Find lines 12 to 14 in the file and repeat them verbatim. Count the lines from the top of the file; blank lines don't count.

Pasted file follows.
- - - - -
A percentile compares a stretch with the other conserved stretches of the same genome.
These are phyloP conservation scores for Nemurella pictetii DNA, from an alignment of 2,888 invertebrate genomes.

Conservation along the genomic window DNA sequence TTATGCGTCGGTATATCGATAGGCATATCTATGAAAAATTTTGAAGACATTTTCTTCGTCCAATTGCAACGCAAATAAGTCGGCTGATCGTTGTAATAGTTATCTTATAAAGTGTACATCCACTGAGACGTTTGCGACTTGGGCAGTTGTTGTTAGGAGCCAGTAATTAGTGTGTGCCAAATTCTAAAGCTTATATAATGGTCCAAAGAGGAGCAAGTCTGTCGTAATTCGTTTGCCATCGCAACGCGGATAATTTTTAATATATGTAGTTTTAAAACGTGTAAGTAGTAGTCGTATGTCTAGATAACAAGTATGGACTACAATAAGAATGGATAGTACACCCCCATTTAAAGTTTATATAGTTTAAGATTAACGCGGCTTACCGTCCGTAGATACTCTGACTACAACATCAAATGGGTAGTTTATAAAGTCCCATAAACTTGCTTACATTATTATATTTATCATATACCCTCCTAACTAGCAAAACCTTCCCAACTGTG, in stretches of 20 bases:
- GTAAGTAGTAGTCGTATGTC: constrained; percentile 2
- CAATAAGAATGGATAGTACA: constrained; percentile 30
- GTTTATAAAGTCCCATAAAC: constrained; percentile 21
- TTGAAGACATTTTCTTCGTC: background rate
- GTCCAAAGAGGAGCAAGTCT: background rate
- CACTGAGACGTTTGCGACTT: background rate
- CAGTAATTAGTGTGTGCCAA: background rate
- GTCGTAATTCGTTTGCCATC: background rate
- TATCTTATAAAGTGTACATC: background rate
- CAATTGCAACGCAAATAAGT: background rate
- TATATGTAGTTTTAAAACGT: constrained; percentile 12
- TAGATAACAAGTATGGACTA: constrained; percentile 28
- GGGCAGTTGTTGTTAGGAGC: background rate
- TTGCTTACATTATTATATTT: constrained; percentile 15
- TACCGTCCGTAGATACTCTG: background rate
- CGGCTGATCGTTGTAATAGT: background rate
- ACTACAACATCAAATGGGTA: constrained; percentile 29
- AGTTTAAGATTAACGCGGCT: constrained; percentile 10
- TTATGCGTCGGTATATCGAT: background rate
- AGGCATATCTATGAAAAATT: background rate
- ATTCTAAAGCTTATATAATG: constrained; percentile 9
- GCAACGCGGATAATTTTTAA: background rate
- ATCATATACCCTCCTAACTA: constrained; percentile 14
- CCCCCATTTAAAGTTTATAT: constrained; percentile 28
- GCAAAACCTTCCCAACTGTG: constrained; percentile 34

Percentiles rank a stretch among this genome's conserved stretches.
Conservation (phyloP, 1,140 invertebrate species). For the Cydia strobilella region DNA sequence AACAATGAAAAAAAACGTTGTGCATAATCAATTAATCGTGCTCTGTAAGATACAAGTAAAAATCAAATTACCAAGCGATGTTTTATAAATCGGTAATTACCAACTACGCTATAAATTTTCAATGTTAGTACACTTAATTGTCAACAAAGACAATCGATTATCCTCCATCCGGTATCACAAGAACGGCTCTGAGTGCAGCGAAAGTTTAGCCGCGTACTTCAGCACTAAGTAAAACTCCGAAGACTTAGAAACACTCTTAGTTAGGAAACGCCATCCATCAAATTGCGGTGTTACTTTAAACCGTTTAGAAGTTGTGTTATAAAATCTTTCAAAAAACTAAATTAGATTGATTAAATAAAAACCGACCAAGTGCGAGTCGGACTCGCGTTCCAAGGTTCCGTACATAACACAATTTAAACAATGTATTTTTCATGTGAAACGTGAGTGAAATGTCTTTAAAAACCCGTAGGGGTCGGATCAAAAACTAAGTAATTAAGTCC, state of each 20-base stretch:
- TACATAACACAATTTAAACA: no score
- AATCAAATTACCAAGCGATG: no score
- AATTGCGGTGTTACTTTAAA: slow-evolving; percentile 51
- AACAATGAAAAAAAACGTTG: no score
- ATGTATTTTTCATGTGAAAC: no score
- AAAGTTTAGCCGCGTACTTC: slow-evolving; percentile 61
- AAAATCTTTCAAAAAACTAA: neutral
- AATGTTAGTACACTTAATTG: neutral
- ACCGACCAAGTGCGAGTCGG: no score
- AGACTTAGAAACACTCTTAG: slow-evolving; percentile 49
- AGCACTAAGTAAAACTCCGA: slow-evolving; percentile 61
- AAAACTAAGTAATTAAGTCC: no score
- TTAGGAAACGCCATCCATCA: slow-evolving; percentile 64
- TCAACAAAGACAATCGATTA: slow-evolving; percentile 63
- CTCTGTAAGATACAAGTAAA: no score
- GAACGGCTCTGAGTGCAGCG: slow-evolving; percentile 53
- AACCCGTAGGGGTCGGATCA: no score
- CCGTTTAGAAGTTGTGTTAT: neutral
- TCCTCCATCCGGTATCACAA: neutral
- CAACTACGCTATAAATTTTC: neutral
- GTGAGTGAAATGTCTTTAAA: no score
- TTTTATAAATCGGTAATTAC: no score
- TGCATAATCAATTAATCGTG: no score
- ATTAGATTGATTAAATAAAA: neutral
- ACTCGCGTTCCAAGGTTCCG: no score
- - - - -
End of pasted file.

- TATCTTATAAAGTGTACATC: background rate
- CAATTGCAACGCAAATAAGT: background rate
- TATATGTAGTTTTAAAACGT: constrained; percentile 12